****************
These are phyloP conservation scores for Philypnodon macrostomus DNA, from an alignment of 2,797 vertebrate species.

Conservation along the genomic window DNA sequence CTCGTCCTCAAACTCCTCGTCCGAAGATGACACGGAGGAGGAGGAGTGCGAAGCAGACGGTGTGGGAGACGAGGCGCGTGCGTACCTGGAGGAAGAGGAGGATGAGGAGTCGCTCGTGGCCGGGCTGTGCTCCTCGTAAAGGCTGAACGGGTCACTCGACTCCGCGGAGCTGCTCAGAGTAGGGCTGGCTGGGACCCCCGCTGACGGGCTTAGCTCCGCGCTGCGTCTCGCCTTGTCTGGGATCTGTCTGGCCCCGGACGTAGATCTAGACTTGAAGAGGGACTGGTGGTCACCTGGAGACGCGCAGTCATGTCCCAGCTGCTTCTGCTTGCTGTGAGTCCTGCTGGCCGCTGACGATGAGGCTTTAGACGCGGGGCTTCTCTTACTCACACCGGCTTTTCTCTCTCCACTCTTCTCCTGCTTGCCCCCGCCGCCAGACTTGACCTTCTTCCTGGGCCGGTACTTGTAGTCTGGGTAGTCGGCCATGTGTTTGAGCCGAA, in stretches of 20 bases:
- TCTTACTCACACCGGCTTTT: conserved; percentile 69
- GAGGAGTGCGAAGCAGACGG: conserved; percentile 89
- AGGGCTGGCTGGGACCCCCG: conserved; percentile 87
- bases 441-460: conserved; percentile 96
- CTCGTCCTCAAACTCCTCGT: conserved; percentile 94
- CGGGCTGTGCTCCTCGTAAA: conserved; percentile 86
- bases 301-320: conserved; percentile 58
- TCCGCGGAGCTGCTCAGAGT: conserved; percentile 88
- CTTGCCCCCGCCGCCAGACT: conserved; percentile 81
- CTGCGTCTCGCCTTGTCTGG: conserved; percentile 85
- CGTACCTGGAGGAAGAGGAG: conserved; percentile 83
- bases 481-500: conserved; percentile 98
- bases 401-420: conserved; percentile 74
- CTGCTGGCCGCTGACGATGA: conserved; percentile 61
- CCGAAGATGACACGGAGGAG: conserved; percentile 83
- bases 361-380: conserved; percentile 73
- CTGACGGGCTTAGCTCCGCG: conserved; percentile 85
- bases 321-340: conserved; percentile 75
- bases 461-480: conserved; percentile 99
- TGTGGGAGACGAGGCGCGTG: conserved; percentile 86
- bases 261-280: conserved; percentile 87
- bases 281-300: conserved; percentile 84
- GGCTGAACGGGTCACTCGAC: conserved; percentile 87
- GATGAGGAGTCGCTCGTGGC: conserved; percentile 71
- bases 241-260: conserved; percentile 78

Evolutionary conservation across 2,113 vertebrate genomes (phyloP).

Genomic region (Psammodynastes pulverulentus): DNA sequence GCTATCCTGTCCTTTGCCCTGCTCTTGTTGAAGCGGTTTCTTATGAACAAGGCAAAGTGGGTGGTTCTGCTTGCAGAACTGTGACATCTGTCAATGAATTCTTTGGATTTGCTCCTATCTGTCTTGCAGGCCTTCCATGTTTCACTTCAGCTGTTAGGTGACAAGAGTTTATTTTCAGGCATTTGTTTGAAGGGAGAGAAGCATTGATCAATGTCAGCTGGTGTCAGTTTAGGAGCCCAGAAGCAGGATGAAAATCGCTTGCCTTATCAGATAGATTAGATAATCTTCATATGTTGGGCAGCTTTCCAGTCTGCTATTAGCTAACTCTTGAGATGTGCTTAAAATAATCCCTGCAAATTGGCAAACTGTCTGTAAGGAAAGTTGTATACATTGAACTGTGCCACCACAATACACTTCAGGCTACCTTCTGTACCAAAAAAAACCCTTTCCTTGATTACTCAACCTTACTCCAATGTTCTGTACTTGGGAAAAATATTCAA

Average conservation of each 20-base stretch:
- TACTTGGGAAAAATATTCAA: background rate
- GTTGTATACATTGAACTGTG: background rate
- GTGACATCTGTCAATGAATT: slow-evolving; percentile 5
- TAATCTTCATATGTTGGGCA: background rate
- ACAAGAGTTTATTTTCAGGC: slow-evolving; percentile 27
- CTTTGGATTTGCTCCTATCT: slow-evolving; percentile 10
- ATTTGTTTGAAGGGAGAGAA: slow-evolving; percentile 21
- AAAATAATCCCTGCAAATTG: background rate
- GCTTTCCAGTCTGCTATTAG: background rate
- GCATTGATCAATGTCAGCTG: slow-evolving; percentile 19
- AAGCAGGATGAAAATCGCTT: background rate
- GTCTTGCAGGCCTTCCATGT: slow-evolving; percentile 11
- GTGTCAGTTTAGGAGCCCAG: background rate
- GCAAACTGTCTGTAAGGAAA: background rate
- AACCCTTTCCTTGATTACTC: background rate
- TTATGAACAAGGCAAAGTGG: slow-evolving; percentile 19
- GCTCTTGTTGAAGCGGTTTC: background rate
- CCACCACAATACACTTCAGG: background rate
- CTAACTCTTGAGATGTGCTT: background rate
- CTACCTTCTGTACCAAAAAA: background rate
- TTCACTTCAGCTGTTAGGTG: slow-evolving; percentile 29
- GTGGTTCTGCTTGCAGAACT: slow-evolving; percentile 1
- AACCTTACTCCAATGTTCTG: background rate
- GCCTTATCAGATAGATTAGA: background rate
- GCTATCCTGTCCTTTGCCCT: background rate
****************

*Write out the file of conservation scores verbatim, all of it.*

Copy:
These are phyloP conservation scores for Philypnodon macrostomus DNA, from an alignment of 2,797 vertebrate species.

Conservation along the genomic window DNA sequence CTCGTCCTCAAACTCCTCGTCCGAAGATGACACGGAGGAGGAGGAGTGCGAAGCAGACGGTGTGGGAGACGAGGCGCGTGCGTACCTGGAGGAAGAGGAGGATGAGGAGTCGCTCGTGGCCGGGCTGTGCTCCTCGTAAAGGCTGAACGGGTCACTCGACTCCGCGGAGCTGCTCAGAGTAGGGCTGGCTGGGACCCCCGCTGACGGGCTTAGCTCCGCGCTGCGTCTCGCCTTGTCTGGGATCTGTCTGGCCCCGGACGTAGATCTAGACTTGAAGAGGGACTGGTGGTCACCTGGAGACGCGCAGTCATGTCCCAGCTGCTTCTGCTTGCTGTGAGTCCTGCTGGCCGCTGACGATGAGGCTTTAGACGCGGGGCTTCTCTTACTCACACCGGCTTTTCTCTCTCCACTCTTCTCCTGCTTGCCCCCGCCGCCAGACTTGACCTTCTTCCTGGGCCGGTACTTGTAGTCTGGGTAGTCGGCCATGTGTTTGAGCCGAA, in stretches of 20 bases:
- TCTTACTCACACCGGCTTTT: conserved; percentile 69
- GAGGAGTGCGAAGCAGACGG: conserved; percentile 89
- AGGGCTGGCTGGGACCCCCG: conserved; percentile 87
- bases 441-460: conserved; percentile 96
- CTCGTCCTCAAACTCCTCGT: conserved; percentile 94
- CGGGCTGTGCTCCTCGTAAA: conserved; percentile 86
- bases 301-320: conserved; percentile 58
- TCCGCGGAGCTGCTCAGAGT: conserved; percentile 88
- CTTGCCCCCGCCGCCAGACT: conserved; percentile 81
- CTGCGTCTCGCCTTGTCTGG: conserved; percentile 85
- CGTACCTGGAGGAAGAGGAG: conserved; percentile 83
- bases 481-500: conserved; percentile 98
- bases 401-420: conserved; percentile 74
- CTGCTGGCCGCTGACGATGA: conserved; percentile 61
- CCGAAGATGACACGGAGGAG: conserved; percentile 83
- bases 361-380: conserved; percentile 73
- CTGACGGGCTTAGCTCCGCG: conserved; percentile 85
- bases 321-340: conserved; percentile 75
- bases 461-480: conserved; percentile 99
- TGTGGGAGACGAGGCGCGTG: conserved; percentile 86
- bases 261-280: conserved; percentile 87
- bases 281-300: conserved; percentile 84
- GGCTGAACGGGTCACTCGAC: conserved; percentile 87
- GATGAGGAGTCGCTCGTGGC: conserved; percentile 71
- bases 241-260: conserved; percentile 78

Evolutionary conservation across 2,113 vertebrate genomes (phyloP).

Genomic region (Psammodynastes pulverulentus): DNA sequence GCTATCCTGTCCTTTGCCCTGCTCTTGTTGAAGCGGTTTCTTATGAACAAGGCAAAGTGGGTGGTTCTGCTTGCAGAACTGTGACATCTGTCAATGAATTCTTTGGATTTGCTCCTATCTGTCTTGCAGGCCTTCCATGTTTCACTTCAGCTGTTAGGTGACAAGAGTTTATTTTCAGGCATTTGTTTGAAGGGAGAGAAGCATTGATCAATGTCAGCTGGTGTCAGTTTAGGAGCCCAGAAGCAGGATGAAAATCGCTTGCCTTATCAGATAGATTAGATAATCTTCATATGTTGGGCAGCTTTCCAGTCTGCTATTAGCTAACTCTTGAGATGTGCTTAAAATAATCCCTGCAAATTGGCAAACTGTCTGTAAGGAAAGTTGTATACATTGAACTGTGCCACCACAATACACTTCAGGCTACCTTCTGTACCAAAAAAAACCCTTTCCTTGATTACTCAACCTTACTCCAATGTTCTGTACTTGGGAAAAATATTCAA

Average conservation of each 20-base stretch:
- TACTTGGGAAAAATATTCAA: background rate
- GTTGTATACATTGAACTGTG: background rate
- GTGACATCTGTCAATGAATT: slow-evolving; percentile 5
- TAATCTTCATATGTTGGGCA: background rate
- ACAAGAGTTTATTTTCAGGC: slow-evolving; percentile 27
- CTTTGGATTTGCTCCTATCT: slow-evolving; percentile 10
- ATTTGTTTGAAGGGAGAGAA: slow-evolving; percentile 21
- AAAATAATCCCTGCAAATTG: background rate
- GCTTTCCAGTCTGCTATTAG: background rate
- GCATTGATCAATGTCAGCTG: slow-evolving; percentile 19
- AAGCAGGATGAAAATCGCTT: background rate
- GTCTTGCAGGCCTTCCATGT: slow-evolving; percentile 11
- GTGTCAGTTTAGGAGCCCAG: background rate
- GCAAACTGTCTGTAAGGAAA: background rate
- AACCCTTTCCTTGATTACTC: background rate
- TTATGAACAAGGCAAAGTGG: slow-evolving; percentile 19
- GCTCTTGTTGAAGCGGTTTC: background rate
- CCACCACAATACACTTCAGG: background rate
- CTAACTCTTGAGATGTGCTT: background rate
- CTACCTTCTGTACCAAAAAA: background rate
- TTCACTTCAGCTGTTAGGTG: slow-evolving; percentile 29
- GTGGTTCTGCTTGCAGAACT: slow-evolving; percentile 1
- AACCTTACTCCAATGTTCTG: background rate
- GCCTTATCAGATAGATTAGA: background rate
- GCTATCCTGTCCTTTGCCCT: background rate